I definitely want to clarify that and correct any misimpression people may have.
One of the best things about my trip to LegalTech was that I got a number of opportunities to talk with Kevin O’Keefe, who I have long admired as one of the pioneers in the use of the Internet by lawyers. Check out this roundtable article we did with Kevin from back in 2000 about virtual communities to learn more about his background and get some insights into his innovative thinking about ways lawyers might use the Internet.
I read Kevin’s recent post on the USALAW.com blog network and found myself nodding my head in agreement as I read about the concerns he expressed.
It would be very easy for someone going to that site to see a listing of excerpts of my posts on this blog and conclude that I had applied for and was part of that blog network. THAT IS ABSOLUTELY NOT THE CASE.
I want to make it clear that I have no involvement in the USALAW.com blog network WHATSOEVER. I have not talked with them and, like Kevin, was not asked for permission to have excerpts put on their site. Although what they are doing may qualify as “fair use,” I am concerned that people think that I am part of their blog network, endorse it or receive financial benefit from it. THAT IS NOT THE CASE.
It is very likely that my blog will become part of a blog network in the near future and I do not want people to be confused about which network I might be in. In addition, I do not want to lose opportunities to be invited into another blog network because people mistakenly believe I am part of the USALAW.com blog network.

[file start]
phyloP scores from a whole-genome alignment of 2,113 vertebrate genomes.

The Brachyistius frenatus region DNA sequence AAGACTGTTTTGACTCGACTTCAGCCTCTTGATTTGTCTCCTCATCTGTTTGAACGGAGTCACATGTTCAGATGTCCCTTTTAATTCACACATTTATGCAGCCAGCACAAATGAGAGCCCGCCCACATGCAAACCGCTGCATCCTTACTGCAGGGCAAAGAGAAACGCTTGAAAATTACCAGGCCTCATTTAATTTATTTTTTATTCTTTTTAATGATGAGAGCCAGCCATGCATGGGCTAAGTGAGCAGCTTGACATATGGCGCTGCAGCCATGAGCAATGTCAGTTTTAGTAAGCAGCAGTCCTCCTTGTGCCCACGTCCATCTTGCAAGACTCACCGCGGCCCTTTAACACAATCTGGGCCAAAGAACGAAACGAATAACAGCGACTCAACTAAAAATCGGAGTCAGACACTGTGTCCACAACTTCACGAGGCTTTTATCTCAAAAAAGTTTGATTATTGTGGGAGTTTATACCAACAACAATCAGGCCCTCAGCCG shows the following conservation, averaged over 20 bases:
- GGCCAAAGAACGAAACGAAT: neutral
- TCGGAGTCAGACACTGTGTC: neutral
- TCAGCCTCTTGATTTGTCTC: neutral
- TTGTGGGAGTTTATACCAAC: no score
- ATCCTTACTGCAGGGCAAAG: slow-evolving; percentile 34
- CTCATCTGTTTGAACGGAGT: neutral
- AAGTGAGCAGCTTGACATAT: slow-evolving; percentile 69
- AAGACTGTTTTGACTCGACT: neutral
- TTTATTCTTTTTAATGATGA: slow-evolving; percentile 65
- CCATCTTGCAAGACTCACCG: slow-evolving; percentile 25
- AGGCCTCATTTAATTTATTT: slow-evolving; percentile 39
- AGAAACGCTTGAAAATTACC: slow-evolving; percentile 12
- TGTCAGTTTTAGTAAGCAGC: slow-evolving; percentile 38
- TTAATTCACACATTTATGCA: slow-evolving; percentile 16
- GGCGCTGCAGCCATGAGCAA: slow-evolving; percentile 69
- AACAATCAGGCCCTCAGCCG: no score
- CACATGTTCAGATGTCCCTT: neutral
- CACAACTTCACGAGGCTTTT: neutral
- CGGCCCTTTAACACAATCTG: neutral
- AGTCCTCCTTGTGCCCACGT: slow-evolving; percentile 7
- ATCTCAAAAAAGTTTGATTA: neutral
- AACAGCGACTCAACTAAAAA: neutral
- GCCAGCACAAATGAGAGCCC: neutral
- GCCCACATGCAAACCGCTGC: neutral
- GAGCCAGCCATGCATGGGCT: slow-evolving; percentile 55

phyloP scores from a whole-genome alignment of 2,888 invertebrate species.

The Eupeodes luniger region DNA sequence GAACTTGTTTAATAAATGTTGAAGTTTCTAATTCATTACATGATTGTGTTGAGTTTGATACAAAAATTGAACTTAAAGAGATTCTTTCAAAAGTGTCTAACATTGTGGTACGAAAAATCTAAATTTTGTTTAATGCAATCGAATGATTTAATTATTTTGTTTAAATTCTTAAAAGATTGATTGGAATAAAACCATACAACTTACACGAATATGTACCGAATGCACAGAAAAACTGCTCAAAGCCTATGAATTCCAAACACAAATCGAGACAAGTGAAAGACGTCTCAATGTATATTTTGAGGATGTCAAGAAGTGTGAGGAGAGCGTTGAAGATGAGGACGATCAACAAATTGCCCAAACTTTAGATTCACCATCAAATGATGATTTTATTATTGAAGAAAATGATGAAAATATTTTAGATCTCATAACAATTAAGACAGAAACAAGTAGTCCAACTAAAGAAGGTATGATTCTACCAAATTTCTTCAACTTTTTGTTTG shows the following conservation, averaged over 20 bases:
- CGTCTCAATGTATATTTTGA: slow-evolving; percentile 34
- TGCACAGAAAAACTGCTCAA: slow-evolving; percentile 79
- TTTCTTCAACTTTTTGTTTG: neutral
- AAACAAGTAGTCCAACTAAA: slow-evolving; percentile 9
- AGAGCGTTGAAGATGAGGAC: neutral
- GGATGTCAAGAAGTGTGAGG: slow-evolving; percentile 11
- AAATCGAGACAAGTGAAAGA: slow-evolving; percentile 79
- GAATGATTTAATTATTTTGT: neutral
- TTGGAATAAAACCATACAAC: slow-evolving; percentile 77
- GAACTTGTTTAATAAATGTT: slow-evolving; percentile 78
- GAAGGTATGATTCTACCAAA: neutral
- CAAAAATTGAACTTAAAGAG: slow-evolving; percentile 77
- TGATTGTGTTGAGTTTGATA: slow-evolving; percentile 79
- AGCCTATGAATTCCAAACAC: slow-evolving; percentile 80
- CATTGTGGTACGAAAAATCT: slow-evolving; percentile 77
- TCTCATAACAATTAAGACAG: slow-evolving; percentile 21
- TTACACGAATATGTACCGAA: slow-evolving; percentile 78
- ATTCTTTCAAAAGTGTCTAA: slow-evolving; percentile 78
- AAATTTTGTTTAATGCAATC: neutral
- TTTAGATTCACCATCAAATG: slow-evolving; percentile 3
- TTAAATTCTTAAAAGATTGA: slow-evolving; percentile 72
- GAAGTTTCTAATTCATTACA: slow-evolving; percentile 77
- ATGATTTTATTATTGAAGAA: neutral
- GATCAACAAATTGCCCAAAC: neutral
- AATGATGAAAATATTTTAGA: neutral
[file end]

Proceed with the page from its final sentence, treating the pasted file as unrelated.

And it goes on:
It is possible to repurpose RSS feeds in many ways these days and probably many of those ways will technically qualify as “fair use.”
HOWEVER, I have two simple rules for blog networks and other aggregation sites whose business model presumably involves making money, through ads or otherwise, by aggregating other people’s feeds or “repurposing” their content where there is no license that explicitly allows for that:
1. Ask yourself how you would feel if someone else took your writing or other creative work and used it in the way you intend to use other peoples’ work.
2. Notify people and ask permission, at least as a courtesy, when you “repurpose” their feeds on an ongoing basis, even if you think it is “fair use.” Most of the time I will say yes (I let people reprint my articles and posts on a regular basis), but I hate to learn from someone else that my content is appearing somewhere else and that people think that I am involved in the other site, especially when I know nothing about the other site or who is behind it. And I really don’t like it when I’m talking to someone about joining a blog network, since it makes it look like I am part of another blog network.
I’ve already posted a notice about another site that I am not associated with. I’m hoping I do not need to set up a new category for posts in which I announce that I am not associated with blogs or aggregation sites. Just ask me about what you plan to do – it’s really easy to do.
Read Kevin’s post – he makes some excellent points.
As a final point, as we continue to move into a more commercialized blog era, bloggers do not want to find out that someone unknown to them is making more money off their content than they are, unless they have applied a Creative Commons or other license that allows others to do so. I have not.
[Originally posted on DennisKennedy.Blog (http://www.denniskennedy.com/blog/)]
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